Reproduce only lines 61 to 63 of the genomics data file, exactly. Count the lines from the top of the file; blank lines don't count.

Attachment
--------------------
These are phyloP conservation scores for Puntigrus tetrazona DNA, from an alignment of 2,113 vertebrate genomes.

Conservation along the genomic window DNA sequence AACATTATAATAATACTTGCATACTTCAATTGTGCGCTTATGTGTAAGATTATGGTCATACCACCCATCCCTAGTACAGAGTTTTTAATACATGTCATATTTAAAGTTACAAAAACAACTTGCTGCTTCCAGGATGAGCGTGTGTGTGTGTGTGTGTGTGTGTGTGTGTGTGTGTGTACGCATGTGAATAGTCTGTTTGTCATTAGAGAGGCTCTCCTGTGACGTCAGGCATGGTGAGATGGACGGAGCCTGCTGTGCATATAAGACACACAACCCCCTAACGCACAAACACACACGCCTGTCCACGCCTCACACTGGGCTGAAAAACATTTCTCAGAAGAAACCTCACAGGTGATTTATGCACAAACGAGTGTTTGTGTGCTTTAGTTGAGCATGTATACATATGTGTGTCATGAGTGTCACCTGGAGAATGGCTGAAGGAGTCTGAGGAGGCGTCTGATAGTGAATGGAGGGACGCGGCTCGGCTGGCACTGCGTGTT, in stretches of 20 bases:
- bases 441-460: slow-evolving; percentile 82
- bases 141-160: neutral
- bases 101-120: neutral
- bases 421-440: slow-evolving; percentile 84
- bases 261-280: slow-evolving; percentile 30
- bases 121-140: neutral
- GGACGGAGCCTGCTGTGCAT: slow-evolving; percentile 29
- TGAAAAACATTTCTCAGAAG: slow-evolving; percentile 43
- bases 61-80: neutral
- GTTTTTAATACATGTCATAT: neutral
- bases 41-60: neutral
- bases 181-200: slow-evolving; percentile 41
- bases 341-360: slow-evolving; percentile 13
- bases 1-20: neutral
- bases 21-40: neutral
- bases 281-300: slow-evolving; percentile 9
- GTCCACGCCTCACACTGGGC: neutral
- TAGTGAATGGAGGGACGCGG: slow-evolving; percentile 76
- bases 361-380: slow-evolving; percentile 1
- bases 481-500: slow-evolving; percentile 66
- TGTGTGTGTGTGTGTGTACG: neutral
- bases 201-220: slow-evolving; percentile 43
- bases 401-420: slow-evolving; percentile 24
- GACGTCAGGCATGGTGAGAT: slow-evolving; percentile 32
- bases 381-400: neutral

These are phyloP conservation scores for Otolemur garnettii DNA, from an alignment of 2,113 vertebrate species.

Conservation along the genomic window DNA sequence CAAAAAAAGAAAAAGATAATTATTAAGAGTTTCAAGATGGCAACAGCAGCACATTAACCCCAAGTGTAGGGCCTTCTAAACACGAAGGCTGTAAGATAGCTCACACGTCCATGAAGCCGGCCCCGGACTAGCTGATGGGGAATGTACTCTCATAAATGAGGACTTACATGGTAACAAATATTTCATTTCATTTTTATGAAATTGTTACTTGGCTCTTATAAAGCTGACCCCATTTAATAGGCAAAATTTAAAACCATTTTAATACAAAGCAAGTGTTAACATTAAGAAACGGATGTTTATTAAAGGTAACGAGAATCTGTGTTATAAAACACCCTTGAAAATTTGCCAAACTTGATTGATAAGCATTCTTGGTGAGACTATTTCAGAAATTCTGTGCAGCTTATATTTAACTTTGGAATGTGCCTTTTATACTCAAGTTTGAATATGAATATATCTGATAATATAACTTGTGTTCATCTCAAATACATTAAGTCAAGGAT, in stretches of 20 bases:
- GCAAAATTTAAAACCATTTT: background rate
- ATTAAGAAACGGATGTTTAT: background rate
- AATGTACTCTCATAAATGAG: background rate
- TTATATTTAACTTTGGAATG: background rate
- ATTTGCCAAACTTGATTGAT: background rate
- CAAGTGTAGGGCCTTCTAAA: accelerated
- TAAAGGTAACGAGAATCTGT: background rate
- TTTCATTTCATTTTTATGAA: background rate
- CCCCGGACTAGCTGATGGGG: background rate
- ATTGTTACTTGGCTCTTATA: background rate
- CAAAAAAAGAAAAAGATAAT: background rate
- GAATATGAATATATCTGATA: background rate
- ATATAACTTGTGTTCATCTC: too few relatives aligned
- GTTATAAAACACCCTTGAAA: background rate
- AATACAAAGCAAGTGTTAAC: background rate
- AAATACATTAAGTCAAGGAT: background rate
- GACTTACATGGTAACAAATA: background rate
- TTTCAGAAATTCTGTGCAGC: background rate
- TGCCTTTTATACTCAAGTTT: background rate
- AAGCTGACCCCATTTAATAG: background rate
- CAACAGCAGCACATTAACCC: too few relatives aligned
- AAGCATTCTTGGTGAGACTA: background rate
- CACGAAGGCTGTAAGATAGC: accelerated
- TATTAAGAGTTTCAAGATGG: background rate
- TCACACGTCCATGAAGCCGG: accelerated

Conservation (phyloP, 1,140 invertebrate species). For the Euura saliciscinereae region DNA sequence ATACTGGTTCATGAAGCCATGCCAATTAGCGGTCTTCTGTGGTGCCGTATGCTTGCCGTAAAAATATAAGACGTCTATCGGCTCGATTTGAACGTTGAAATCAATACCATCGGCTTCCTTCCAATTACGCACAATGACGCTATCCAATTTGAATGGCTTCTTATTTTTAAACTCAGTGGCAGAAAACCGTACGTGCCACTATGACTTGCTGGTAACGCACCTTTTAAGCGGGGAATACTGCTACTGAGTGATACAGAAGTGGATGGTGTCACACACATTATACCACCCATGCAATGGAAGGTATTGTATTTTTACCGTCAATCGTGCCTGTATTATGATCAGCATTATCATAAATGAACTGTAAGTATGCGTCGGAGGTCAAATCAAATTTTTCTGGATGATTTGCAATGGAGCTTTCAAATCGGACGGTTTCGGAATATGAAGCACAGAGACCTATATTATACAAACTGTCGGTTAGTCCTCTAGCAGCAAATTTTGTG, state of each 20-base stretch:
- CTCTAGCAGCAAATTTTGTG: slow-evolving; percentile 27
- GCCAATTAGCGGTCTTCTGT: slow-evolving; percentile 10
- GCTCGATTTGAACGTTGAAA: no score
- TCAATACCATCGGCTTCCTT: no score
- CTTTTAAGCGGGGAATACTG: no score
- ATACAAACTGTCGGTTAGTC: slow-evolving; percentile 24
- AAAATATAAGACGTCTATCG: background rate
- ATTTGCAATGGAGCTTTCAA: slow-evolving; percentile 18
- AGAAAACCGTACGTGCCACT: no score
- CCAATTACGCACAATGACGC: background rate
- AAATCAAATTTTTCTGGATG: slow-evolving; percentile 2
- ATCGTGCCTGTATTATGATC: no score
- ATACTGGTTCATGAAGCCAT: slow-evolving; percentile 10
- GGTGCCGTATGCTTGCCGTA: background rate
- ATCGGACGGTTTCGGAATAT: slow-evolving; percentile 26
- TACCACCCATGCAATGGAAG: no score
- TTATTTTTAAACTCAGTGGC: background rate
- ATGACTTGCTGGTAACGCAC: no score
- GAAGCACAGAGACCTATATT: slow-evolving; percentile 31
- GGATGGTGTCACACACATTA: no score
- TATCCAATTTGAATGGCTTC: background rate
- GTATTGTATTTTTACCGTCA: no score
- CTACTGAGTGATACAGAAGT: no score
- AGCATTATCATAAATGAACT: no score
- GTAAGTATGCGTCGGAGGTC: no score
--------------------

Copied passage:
- ATACAAACTGTCGGTTAGTC: slow-evolving; percentile 24
- AAAATATAAGACGTCTATCG: background rate
- ATTTGCAATGGAGCTTTCAA: slow-evolving; percentile 18